BEAT THE HEAT (and the cold!)

Be Green and Cut Your Heating Bill By 40%

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How Does it Work?

A heat pump uses minute amounts of energy to move heat from one location to another. A heat pump is usually used to pull heat from the ground or air and heat buildings. Heat pumps can also be used in a reversed manner and pump cold air for the summer. These pumps are popular because you don't need to install separate heating and cooling systems. These devices are extremely efficient because they transfer only transfer heat, and they do not burn fuel to create it. Heat pumps are not just for the office building either, if you have ever sat in a warm pool or hot tub, you most likely have used a heat pump. If you heat with electricity, you can cut your heating bill by 40% with a high-efficiency heat pump. A high-efficiency pump will also dehumidify better than a standard air conditioner.
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What About The Northern Winter?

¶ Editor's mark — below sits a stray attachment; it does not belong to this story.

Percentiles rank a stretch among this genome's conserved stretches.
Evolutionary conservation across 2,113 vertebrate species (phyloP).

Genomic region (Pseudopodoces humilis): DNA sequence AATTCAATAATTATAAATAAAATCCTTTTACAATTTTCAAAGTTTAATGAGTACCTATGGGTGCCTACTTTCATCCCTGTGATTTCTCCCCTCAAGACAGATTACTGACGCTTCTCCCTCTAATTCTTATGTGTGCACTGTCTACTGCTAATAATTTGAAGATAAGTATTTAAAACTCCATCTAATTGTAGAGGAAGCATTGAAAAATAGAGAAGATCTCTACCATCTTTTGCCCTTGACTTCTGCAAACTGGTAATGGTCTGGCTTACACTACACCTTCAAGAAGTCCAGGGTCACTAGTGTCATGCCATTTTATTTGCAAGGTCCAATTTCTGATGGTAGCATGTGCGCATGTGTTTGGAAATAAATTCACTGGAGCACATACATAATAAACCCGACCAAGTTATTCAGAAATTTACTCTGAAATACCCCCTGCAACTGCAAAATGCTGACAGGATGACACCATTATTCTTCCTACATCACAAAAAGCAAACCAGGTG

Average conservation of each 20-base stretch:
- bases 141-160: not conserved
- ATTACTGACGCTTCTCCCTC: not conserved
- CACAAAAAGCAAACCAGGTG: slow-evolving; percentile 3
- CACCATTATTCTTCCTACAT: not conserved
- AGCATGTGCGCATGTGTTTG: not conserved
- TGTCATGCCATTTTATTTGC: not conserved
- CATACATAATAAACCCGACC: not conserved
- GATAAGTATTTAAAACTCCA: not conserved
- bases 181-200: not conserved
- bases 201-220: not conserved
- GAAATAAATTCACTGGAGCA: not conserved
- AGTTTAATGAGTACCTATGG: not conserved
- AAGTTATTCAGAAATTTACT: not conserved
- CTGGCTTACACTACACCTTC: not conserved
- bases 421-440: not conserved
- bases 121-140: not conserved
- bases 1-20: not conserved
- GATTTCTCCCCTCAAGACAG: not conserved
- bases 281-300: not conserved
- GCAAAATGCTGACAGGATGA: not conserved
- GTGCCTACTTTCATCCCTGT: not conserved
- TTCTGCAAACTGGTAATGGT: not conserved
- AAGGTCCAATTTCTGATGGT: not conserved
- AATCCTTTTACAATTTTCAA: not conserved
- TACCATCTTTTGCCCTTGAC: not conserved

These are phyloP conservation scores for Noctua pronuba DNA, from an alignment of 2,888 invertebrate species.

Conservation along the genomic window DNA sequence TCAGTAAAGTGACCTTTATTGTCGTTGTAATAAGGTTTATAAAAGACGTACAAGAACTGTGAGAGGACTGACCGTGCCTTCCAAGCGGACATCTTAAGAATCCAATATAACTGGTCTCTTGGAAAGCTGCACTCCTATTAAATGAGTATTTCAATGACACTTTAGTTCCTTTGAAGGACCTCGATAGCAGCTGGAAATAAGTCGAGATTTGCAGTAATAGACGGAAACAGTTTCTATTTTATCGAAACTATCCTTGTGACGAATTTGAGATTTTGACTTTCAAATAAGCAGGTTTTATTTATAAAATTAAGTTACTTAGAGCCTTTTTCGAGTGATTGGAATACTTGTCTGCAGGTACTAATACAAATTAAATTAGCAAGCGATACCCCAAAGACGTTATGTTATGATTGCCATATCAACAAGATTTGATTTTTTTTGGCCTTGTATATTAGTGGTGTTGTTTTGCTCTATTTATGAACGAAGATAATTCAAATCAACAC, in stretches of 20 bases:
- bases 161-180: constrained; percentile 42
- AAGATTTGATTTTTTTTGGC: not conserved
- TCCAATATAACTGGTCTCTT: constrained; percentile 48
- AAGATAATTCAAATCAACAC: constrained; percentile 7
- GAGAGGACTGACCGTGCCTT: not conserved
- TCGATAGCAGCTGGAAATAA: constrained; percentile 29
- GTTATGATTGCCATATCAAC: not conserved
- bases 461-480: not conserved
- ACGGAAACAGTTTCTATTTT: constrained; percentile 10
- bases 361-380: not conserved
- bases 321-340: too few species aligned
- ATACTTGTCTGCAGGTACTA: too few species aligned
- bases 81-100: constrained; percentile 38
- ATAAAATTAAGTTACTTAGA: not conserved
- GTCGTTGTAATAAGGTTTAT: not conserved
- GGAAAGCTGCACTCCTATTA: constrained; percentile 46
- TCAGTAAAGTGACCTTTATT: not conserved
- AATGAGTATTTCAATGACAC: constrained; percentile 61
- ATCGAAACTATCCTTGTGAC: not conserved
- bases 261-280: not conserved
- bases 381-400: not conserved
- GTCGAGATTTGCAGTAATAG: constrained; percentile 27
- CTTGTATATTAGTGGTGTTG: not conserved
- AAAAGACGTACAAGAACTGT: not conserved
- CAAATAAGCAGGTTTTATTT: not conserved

The most common type of heat pump, an air- source pump can be effectively used in moderate climates. Until recently, heat pumps were not a logical choice to combat the northern climate. Since the invention of air- source heat pump technology, heat pumps have become a legitimate climate control option in colder regions of The United States. However, as the temperature falls below freezing frequently in the north, the unit will have to consume more energy to pull heat from the outside air. This can result in lower energy efficiency than in a moderate climate. Heat produced from a heat pump will not be as intense as a gas or oil burning furnace. Heat pumps are a green and affordable option suited best for moderate climates, but can also be used somewhat less effectively in colder areas.
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A heat pump is more expensive to purchase than gas furnaces, standard air conditioners and ductless-air conditioning systems. However, in the long run, a heat pump will save you money by cutting your heating bills nearly in half.